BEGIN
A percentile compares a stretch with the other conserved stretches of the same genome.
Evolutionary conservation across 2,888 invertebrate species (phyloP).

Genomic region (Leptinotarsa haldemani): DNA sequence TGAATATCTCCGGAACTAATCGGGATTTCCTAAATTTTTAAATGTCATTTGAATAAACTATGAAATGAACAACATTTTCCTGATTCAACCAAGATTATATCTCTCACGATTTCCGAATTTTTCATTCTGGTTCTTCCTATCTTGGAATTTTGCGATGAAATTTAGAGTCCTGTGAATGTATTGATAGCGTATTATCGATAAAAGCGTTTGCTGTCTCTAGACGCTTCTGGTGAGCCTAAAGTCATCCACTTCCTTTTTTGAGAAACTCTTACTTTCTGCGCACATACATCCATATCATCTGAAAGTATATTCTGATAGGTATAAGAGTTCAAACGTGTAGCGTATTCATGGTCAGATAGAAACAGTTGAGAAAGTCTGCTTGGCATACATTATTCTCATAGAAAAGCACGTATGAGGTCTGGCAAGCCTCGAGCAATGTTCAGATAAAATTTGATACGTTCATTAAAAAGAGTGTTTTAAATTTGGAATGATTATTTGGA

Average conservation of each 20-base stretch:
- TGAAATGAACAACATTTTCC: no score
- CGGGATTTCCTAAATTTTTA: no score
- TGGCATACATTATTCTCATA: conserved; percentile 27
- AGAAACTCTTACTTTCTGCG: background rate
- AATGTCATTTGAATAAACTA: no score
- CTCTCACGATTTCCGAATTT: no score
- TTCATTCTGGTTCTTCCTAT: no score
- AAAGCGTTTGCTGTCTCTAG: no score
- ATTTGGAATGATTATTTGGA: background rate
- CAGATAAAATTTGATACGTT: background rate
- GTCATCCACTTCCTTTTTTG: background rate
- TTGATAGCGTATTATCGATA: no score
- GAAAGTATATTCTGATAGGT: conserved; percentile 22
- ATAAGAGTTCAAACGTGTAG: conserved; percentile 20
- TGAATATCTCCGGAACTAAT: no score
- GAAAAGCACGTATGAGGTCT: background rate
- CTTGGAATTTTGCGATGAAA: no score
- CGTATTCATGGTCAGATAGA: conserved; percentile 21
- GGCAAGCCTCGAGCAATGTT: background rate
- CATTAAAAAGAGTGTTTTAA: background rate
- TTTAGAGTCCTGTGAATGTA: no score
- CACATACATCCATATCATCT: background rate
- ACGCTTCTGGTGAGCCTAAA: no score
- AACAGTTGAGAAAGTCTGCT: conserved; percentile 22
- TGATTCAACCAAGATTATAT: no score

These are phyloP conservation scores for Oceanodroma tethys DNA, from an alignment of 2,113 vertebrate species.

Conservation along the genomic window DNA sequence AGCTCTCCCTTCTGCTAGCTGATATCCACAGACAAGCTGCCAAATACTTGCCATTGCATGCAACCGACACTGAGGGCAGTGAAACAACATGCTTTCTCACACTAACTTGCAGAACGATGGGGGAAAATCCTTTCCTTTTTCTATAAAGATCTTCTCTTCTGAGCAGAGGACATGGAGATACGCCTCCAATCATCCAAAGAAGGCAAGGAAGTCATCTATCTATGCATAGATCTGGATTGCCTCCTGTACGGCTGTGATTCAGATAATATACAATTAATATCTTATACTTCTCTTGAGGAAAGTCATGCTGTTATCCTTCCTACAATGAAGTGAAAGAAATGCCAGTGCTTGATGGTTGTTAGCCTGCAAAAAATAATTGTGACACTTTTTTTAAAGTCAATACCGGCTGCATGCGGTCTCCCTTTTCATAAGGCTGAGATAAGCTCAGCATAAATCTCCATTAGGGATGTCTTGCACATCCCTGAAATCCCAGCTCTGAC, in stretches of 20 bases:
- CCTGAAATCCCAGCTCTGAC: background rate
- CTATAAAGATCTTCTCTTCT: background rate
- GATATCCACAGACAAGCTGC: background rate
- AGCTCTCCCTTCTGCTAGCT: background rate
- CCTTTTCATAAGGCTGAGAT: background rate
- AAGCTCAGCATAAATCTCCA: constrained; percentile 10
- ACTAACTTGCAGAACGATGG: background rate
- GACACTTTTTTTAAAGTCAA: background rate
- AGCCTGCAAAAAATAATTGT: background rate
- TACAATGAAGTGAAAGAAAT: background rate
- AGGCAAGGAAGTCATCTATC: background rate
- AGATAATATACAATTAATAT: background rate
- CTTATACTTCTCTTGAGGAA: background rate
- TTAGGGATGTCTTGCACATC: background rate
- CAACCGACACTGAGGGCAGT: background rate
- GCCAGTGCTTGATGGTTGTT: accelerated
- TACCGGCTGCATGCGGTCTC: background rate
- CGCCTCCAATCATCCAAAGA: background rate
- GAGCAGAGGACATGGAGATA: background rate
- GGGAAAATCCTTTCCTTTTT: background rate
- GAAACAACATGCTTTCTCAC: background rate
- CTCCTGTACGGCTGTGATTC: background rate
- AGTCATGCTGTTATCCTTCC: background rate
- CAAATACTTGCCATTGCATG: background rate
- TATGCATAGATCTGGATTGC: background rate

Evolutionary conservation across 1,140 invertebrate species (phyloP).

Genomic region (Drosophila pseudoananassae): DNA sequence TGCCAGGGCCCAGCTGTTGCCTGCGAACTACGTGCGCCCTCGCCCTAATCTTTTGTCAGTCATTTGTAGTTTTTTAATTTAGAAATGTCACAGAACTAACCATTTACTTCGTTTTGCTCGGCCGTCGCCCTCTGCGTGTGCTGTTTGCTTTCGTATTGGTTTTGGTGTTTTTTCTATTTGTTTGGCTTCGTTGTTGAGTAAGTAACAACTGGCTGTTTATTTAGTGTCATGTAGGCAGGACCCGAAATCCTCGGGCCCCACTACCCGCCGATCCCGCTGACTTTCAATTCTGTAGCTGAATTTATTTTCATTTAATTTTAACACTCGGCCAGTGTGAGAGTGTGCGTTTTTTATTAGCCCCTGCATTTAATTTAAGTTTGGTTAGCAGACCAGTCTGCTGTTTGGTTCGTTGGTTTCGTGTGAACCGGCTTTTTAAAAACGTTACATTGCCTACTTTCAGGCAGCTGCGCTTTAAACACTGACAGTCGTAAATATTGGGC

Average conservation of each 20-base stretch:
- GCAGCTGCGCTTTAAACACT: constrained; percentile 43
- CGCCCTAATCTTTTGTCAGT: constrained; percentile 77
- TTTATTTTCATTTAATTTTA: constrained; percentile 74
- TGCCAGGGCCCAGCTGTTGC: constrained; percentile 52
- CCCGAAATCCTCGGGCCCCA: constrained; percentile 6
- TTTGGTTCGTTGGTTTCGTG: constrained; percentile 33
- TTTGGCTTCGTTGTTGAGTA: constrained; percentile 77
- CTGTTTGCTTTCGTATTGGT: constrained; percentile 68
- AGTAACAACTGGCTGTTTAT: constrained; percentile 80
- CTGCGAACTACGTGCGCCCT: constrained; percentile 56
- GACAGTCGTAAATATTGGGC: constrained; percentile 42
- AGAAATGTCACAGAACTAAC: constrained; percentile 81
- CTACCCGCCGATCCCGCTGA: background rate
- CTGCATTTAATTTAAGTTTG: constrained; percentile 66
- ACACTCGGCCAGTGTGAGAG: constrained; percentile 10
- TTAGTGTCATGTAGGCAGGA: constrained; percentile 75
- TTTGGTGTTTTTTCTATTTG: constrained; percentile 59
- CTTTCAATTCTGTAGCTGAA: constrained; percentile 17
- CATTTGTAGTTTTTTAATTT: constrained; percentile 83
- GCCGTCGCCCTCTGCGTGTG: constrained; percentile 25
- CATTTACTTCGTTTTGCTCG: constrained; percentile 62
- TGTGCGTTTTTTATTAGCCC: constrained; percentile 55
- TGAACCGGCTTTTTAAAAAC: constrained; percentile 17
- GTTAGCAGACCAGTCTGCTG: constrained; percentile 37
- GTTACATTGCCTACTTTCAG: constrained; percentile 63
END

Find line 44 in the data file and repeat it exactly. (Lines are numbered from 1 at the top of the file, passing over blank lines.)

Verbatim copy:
- CTTATACTTCTCTTGAGGAA: background rate